It should have been a somber moment, but the awful shouting intruded on the funeral service. The small crowd of mourners shuffled uneasily around the grave, trying in vain to hear the preacher’s words over the din. The noise was so loud, it even drowned out the bagpiper.

“I’m not dead,” the voice from the coffin screamed. “Don’t bury me.”

The preacher attempted to comfort the corpse. “I know it’s hard to accept,” he said, “but you really are deceased. You just passed away so quietly that nobody, not even you, noticed.

“But if you want to keep protesting, that’s fine. Anything that drowns out bagpipes is an improvement.”

The casket was lowered into the grave and covered with dirt. The crowd, ignoring the muffled cries from underground, began to disperse, although a few lingered to read the inscription on the tombstone:

“Here Lies The Maine Clean Election Act (1996-2012), Done In By Unconstitutionality and Irrelevance.”

Even though there haven’t been any obituaries, the law that provides public funding for legislative and gubernatorial campaigns has expired. Don’t be fooled by the pale ghost of a statute that will continue to hand out checks redeemable for taxpayers’ dollars for the foreseeable future. That specter has nothing to do with keeping elections clean. That’s just welfare for entrenched politicians too lazy to raise their own money to pay for lawn signs.

Here’s how this sad state of affairs came to be. Last summer, the U.S. Supreme Court ruled in an Arizona case that public campaign financing laws that provide matching funds to candidates who are outspent by privately funded opponents are in violation of the First Amendment. That’s because they discourage donors from giving additional money for fear it will trigger more taxpayer dollars for the opposition. As a result, Maine has to make some changes in a hurry to bring the Clean Election Act into compliance before the 2012 campaign season gets rolling.

Proponents of public funding, mostly Democrats, came up with a complicated scheme to get around the high court’s decision, but Republicans, who have a majority in the Legislature, were unenthusiastic. In fact, many members of the GOP wanted to do away with Clean Election money, at least for gubernatorial candidates. It appeared a Republican-backed bill to do just that was on its way to approval when the Legal Affairs Committee held a meeting on Jan. 4.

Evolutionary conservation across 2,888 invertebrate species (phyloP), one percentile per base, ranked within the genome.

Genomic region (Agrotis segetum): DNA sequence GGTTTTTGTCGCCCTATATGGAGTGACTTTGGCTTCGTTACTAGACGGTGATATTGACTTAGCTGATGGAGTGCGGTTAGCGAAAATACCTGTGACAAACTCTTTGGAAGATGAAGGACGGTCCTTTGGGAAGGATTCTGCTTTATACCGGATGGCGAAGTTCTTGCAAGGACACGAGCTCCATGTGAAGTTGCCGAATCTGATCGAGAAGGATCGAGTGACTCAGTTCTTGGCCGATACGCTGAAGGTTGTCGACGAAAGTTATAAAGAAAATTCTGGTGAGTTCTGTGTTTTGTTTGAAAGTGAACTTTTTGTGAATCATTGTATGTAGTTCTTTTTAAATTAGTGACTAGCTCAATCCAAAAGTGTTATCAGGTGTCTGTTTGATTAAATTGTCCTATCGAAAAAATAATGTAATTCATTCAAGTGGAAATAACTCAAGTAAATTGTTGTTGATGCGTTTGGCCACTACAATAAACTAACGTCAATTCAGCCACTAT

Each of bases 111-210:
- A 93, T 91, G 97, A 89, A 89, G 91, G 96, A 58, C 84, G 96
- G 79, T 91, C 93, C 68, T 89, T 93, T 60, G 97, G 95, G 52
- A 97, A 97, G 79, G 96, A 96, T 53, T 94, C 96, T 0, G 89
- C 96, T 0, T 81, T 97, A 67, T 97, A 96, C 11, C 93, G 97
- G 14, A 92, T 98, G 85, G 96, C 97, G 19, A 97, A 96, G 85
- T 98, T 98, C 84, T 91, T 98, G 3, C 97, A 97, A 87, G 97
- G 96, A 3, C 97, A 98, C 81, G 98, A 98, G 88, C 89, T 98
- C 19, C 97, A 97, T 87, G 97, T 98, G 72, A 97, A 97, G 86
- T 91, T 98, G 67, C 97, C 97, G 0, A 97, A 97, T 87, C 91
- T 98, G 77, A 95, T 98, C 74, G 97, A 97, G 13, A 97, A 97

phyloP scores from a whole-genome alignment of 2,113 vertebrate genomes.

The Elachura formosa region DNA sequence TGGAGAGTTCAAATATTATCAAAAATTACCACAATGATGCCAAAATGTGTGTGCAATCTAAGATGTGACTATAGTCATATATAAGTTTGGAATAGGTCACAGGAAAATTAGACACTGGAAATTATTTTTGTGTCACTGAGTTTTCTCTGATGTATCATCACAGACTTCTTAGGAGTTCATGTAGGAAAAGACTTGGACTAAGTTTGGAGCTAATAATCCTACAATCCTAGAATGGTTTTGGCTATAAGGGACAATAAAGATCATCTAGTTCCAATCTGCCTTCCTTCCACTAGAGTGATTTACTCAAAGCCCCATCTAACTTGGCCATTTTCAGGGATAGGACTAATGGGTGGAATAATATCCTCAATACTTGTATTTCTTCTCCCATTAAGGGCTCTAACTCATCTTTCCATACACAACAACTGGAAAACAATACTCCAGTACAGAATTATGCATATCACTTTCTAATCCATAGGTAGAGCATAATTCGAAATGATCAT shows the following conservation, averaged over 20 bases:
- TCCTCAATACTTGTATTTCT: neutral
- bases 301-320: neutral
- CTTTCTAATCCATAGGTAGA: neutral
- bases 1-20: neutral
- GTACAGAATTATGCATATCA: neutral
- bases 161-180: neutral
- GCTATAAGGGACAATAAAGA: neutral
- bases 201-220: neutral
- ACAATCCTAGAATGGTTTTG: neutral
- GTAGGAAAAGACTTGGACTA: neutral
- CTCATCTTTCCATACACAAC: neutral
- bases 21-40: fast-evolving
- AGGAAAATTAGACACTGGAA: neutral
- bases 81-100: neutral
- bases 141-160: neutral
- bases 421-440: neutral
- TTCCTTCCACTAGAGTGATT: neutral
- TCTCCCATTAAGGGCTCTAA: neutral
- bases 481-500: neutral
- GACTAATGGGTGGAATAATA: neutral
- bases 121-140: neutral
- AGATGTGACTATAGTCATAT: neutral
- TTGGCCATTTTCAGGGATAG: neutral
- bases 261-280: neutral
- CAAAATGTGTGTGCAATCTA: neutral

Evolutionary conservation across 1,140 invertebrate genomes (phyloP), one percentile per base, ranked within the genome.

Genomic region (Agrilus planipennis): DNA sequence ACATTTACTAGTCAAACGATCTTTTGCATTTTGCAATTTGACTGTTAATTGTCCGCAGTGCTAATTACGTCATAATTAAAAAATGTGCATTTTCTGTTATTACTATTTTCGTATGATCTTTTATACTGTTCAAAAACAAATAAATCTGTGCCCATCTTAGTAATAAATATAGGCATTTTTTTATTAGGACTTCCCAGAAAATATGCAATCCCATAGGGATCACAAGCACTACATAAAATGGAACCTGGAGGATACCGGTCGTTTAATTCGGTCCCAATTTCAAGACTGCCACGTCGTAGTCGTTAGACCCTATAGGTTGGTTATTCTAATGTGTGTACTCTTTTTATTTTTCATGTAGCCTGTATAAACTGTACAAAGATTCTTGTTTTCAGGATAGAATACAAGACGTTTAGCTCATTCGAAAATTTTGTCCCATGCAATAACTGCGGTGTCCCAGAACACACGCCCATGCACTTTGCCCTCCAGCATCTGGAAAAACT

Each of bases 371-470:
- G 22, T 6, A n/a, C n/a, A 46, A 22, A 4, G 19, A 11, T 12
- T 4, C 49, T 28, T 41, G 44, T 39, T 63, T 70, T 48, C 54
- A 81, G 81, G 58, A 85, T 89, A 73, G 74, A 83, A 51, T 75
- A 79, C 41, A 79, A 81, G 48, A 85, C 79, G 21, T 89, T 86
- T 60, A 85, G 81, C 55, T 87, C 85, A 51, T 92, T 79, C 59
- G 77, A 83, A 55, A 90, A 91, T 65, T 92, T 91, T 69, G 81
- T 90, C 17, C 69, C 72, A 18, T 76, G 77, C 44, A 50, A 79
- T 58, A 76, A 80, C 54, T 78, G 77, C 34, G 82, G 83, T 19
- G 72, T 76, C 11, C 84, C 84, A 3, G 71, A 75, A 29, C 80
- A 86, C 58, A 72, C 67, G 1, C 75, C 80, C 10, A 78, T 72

But the measure’s sponsor surprised even members of his own party by recommending the committee kill his proposal and advance to the full Legislature a bill that did nothing more than strip the unconstitutional matching-funds provision from the Clean Election law.

Public funding advocates tried to spin the committee’s unanimous decision as a win for their side. “I was happy to see that they voted not to further hollow out the program,” Democratic state Rep. Michael Carey told the Lewiston Sun Journal.

Of course, it’s impossible to hollow out something that’s already empty.

If the GOP had pushed through the measure to end Clean Election funding for candidates for governor, they’d have handed Democrats a juicy campaign issue. Using public money to pay for campaigns remains popular (even though the $7.4 million that’s been pumped into gubernatorial races since the law took effect has produced not a single winner).

How much easier to do nothing, since that effectively renders the public-funding option dead.

Once the revision is approved, a candidate for the Blaine House could qualify for a flat $600,000 in Clean Election cash. That’s nowhere near enough for an effective statewide campaign, so nobody who’s serious about winning would take that deal. Instead, they’d go the privately funded route because it has the potential to produce enough loot to lead to victory.

The only campaigns foolish enough to take public money would be those of fringe candidates, who’ll figure it gives them a bigger budget than they’d otherwise be able to extract from the pocketbooks of their far-from-numerous followers.

Not only will this change result in the end of meaningful public funding of gubernatorial races, it’ll also signal a major change in how legislative candidates use Clean Election funds. About four out of five state House and Senate hopefuls took taxpayer money for their campaigns in 2010. Expect that to drop significantly this year, as candidates facing serious challenges examine both how much cash they can raise privately and how much more could be injected into their contests by political action committees. Even with the new limits, it might be worth settling for a $5,000 check for a House race or a $21,000 one for a potential senator if the recipient is confident PACs are prepared to pump many times that amount into their campaigns as independent expenditures.

Of course, that money will be anything but “Clean.”

Because no matter what the buried corpse keeps insisting, that concept is anything but alive.

Eulogies may be emailed to me at aldiamon@herniahill.net.